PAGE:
New Uprisings in Iran: A Preliminary Analysis — by Ali Kiani

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Courtesy AFP/Getty Images

Presented in Los Angeles at a January 14, 2018 public forum sponsored by the Coalition for Peace, Revolution, and Social Justice

It is four weeks after the protest began against the Islamic Republic of Iran in Mashhad, one of the most religious cities of the northern province of Khorasan. This protest is different from Iranian struggles for freedom and democracy over the last decade, including the Green Movement of 2009-10 that started in the capital city of Tehran. The start of this latest movement is more like the Arab Spring of Egypt and Tunisia which erupted into an unexpected uprising of poor and working-class people demanding democracy, social justice and economic equality within a matter of weeks in early 2011. The epicenters of the protests were in regions badly hit by the economic crisis like Mashhad, which was stronghold of religious fundamentalists and the home of two of President Hassan Rouhani’s main rivals in the 2017 presidential elections. On December 28, when thousands of citizens came together in Mashhad to protest against higher prices and economic hardship, some “reformers” accused religious principalist fanatics under Ayatollah Ahmad Alamolhoda, a representative of the Supreme Leader Ali Khamenei, of having the intention of covertly organizing the demonstration for a few days to weaken the “moderate” president, Rouhani, and his administration. Despite the hardliners’ intentions, once people went into the streets, protests quickly followed in dozens of other small to mid-sized towns that suffered from high rates of unemployment. They chanted slogans against the supreme leader and the regime as a whole, which shows that even if the uprising was started by a conspiracy on the part of one faction in the regime, it was not under its thumb.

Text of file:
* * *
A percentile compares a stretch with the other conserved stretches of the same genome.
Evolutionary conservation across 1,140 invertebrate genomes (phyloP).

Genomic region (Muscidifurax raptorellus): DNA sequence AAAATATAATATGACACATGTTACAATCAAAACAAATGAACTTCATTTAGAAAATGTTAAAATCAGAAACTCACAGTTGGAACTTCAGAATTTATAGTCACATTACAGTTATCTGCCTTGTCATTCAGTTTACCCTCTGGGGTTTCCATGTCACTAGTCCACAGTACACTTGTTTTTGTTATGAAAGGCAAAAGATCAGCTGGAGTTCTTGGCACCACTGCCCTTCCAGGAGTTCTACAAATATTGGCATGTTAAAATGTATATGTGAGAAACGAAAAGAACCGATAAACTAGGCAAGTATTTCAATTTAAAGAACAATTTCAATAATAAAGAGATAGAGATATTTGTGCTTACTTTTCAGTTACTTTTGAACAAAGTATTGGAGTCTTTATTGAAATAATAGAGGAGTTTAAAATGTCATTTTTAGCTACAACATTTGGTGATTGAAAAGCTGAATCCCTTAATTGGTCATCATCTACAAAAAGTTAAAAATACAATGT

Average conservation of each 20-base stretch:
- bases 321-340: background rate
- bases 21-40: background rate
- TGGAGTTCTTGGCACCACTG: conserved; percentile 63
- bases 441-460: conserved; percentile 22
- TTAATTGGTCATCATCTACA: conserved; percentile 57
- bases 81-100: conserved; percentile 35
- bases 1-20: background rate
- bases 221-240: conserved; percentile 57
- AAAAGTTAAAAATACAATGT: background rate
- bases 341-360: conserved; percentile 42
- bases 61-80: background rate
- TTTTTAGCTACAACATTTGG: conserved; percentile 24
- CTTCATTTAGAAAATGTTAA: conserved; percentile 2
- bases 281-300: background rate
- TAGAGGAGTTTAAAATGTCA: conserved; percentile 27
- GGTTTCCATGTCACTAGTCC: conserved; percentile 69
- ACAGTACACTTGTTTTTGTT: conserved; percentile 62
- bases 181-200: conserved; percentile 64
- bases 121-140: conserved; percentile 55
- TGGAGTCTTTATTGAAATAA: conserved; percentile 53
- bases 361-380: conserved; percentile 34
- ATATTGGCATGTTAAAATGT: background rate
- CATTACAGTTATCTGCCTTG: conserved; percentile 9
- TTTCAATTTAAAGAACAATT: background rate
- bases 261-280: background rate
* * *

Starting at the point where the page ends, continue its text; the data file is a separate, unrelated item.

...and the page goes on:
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Zach Medeiros, “Solidarity with the Oppressed, Not the Oppressors: Why We Should Support Syrian Revolutionaries”

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Zach Medeiros, Socialist Party of the USA

Comments presented at the July 14 launch of the Coalition for Peace, Revolution and Social Justice at a public meeting at the Westside Peace Center, Culver City

How can we support revolutionary Syrians and the Syrian people as a whole? This is not an easy question to answer. Yassin al-Haj Saleh, one of Syria’s greatest intellectuals and a former political prisoner jailed for nearly two decades for speaking out against his government, once wrote that “Syria is the world, and the world is Syria.” In other words, Syria has not only become a global issue, but the world has become a Syrian issue. When Syrians first took to the streets in 2011 to protest the brutality, corruption, poverty and discrimination that defined life for most living under the Assad regime, who could have foreseen that they would become the world? In those heady days, where dictators who had ruled for decades were falling like cards before the might of the people, who could have imagined that over six years later, Bashar al-Assad would still be on his butcher’s throne, propped up to one degree or another by most of the regional and global powers?

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